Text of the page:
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2021 Newcombe Fellows Named

NEWS RELEASE
FOR RELEASE: May 13, 2021
CONTACT:  Frances Hannan | Director of Multimedia Projects | 201-587-4755
Jeré Hogan | Program Officer, Newcombe Fellowship

Note: Prospective applicants should email [email protected]

CHARLOTTE W. NEWCOMBE DOCTORAL DISSERTATION FELLOWS NAMED FOR 2021

PROGRAM SUPPORTS PROMISING SCHOLARS COMPLETING DISSERTATIONS
RELATED TO ETHICS AND RELIGION

PRINCETON, NJ (May 13, 2021)—The Institute for Citizens & Scholars has named 22 Fellows to the 2021 class of the Charlotte W. Newcombe Doctoral Dissertation Fellowship.

Fellows in this year’s class are exploring topics of religion and ethics in their dissertation research. They are working in such departments as African American studies, anthropology, history, politics, and philosophy. The group also included the first-ever Robert M. Adams–Charlotte W. Newcombe Fellow in Philosophy, co-named for distinguished philosopher Robert Merrihew Adams, the program’s co-founder, as well as a Carpenter-Newcombe Fellow jointly supported by the E. Rhodes and Leona B. Carpenter Foundation. (See the full list of Fellows, institutions, and dissertation titles below.)

The Newcombe Fellowship is the largest and most prestigious award for Ph.D. candidates in the humanities and social sciences addressing questions of ethical and religious values in interesting, original, or significant ways. Fellows receives a 12-month award of $27,500 to support the final year of dissertation writing.

Funding at the dissertation stage remains a vital way to support young scholars. Since its creation in 1981, the Fellowship, funded by the Charlotte W. Newcombe Foundation, has supported nearly 1,300 doctoral candidates with essential time and resources to complete their writing. Newcombe Fellows have gone on to be noted faculty at domestic and foreign institutions, leaders in their fields of study, Pulitzer Prize winners, MacArthur Fellows, and more.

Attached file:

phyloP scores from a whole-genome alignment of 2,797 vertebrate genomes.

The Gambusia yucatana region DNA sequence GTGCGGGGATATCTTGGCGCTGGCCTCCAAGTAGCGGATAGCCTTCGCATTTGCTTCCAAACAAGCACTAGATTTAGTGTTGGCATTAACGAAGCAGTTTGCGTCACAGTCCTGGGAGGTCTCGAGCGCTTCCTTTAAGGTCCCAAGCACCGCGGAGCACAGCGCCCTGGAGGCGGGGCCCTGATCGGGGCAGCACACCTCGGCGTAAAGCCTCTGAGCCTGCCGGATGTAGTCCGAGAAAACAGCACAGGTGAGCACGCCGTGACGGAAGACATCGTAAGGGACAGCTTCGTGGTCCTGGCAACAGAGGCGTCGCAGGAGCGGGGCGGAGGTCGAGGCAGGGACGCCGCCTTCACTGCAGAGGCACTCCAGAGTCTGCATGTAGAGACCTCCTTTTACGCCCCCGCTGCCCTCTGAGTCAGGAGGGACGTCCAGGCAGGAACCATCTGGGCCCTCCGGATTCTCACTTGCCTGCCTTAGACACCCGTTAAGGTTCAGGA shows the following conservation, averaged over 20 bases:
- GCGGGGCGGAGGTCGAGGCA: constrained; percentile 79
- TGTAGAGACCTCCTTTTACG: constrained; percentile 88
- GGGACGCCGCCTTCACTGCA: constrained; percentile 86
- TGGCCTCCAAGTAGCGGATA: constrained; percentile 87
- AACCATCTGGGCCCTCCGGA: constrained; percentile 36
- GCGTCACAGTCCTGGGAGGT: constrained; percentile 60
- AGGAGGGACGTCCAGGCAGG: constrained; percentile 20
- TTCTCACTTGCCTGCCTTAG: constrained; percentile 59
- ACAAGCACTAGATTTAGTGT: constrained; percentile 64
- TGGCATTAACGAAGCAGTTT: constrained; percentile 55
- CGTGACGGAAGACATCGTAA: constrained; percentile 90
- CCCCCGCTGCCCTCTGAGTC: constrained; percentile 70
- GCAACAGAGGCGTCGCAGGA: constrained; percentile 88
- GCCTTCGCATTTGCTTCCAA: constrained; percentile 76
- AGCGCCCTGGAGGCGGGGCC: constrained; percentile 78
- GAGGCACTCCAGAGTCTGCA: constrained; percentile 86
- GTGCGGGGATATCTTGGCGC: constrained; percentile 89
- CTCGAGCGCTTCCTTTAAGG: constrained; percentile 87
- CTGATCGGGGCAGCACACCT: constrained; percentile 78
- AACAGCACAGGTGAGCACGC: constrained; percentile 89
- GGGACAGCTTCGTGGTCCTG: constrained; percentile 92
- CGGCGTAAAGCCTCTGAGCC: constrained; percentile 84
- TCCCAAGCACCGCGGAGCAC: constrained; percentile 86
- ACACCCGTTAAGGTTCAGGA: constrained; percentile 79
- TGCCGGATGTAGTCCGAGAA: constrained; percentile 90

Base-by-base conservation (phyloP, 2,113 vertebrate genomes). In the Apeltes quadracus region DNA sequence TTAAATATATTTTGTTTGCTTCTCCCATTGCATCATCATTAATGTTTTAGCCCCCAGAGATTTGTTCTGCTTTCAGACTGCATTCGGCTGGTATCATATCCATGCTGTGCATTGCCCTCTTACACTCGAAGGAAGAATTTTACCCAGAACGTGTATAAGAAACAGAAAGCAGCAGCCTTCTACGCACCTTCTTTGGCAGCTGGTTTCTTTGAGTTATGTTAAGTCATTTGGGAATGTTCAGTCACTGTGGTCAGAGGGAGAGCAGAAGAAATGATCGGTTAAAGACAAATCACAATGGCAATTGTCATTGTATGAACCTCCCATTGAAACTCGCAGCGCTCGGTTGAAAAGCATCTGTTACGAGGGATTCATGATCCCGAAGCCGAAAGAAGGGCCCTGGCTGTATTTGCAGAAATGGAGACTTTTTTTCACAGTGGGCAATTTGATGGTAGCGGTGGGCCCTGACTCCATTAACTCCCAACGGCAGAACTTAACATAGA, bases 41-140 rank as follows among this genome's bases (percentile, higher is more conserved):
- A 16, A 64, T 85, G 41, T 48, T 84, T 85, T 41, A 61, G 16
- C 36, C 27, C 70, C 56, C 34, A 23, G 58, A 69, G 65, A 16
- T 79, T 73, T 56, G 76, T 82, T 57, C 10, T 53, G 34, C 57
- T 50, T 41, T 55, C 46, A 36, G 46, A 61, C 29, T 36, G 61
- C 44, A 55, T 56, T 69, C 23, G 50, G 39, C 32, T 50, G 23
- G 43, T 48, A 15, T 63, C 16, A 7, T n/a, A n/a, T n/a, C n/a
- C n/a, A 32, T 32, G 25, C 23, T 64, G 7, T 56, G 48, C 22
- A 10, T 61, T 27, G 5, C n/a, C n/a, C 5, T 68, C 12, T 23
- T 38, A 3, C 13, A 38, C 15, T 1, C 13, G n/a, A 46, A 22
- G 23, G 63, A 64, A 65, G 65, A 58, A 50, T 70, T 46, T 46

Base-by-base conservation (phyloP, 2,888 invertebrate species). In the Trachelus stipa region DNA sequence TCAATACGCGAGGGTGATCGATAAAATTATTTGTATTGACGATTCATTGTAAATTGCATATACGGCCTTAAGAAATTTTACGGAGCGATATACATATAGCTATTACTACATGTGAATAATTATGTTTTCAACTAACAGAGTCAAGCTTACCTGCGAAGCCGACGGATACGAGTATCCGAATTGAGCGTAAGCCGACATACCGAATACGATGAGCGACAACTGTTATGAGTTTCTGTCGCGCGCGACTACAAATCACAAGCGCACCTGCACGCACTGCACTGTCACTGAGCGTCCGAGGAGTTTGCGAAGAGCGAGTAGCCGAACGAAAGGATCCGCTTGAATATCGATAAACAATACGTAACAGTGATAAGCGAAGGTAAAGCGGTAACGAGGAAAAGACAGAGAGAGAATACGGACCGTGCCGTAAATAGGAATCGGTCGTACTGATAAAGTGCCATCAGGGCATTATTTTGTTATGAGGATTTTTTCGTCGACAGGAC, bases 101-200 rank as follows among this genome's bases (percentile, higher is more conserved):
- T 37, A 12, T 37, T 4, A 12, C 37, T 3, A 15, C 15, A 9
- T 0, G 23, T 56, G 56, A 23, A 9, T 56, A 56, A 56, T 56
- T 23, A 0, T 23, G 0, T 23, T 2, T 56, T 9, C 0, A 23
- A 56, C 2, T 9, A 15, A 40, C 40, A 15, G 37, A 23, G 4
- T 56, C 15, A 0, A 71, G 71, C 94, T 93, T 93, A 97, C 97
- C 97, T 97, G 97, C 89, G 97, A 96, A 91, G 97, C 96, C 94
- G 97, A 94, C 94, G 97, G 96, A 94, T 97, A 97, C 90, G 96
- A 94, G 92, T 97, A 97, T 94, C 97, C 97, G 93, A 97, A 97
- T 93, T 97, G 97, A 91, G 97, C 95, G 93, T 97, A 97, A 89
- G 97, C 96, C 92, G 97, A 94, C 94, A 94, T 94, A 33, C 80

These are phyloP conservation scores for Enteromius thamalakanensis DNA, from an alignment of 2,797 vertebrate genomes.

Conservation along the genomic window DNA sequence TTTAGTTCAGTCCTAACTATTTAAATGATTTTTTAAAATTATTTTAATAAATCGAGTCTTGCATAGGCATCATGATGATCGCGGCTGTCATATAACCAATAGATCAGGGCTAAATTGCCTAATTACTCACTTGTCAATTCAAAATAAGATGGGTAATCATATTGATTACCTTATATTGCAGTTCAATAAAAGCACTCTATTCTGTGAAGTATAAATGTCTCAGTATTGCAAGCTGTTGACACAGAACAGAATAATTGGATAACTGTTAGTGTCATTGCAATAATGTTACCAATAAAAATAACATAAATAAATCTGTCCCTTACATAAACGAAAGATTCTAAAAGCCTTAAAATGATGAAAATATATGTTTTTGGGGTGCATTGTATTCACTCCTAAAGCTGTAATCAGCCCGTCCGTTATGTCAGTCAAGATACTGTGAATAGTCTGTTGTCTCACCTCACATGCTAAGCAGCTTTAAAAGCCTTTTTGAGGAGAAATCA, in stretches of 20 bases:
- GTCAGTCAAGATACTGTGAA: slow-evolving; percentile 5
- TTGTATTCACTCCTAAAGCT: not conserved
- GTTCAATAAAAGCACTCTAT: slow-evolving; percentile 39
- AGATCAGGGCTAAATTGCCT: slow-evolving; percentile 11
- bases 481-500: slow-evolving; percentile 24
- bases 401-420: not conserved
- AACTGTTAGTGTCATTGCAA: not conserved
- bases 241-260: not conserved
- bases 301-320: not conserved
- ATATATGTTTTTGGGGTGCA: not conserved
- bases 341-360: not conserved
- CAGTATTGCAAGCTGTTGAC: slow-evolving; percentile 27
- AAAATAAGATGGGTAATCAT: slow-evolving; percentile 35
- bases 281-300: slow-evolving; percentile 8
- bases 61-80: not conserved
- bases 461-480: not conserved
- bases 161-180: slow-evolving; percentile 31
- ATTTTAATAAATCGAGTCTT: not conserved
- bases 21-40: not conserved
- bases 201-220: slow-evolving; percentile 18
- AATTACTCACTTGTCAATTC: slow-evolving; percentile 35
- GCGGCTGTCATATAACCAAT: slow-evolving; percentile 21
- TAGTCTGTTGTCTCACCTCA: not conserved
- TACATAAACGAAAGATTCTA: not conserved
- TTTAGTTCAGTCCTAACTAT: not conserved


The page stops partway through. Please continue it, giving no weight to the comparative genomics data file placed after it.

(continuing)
The Newcombe Dissertation Fellowship is a crucial part of the Citizens & Scholars portfolio in higher education, helping promising scholars generate momentum, strengthening fields of study, and preparing new generations of citizens of the academy and scholars of the world. These leaders in higher education will help shape generations of citizens through their teaching and research. For more information on the Newcombe Dissertation Fellowship, please visit http://woodrow.org/fellowships/newcombe/.

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About the Institute for Citizens & Scholars
The Institute for Citizens & Scholars (citizensandscholars.org) is a 75-year-old organization that has played a significant role in shaping American higher education. Now, with an expanded mission, Citizens & Scholars prepares leaders and engages networks of people and organizations to meet urgent education challenges. The overarching goal is to shape an informed, productively engaged, and hopeful citizenry. 

 

2021 Charlotte W. Newcombe Fellows

Marzouq Alnusf • Northwestern University, philosophy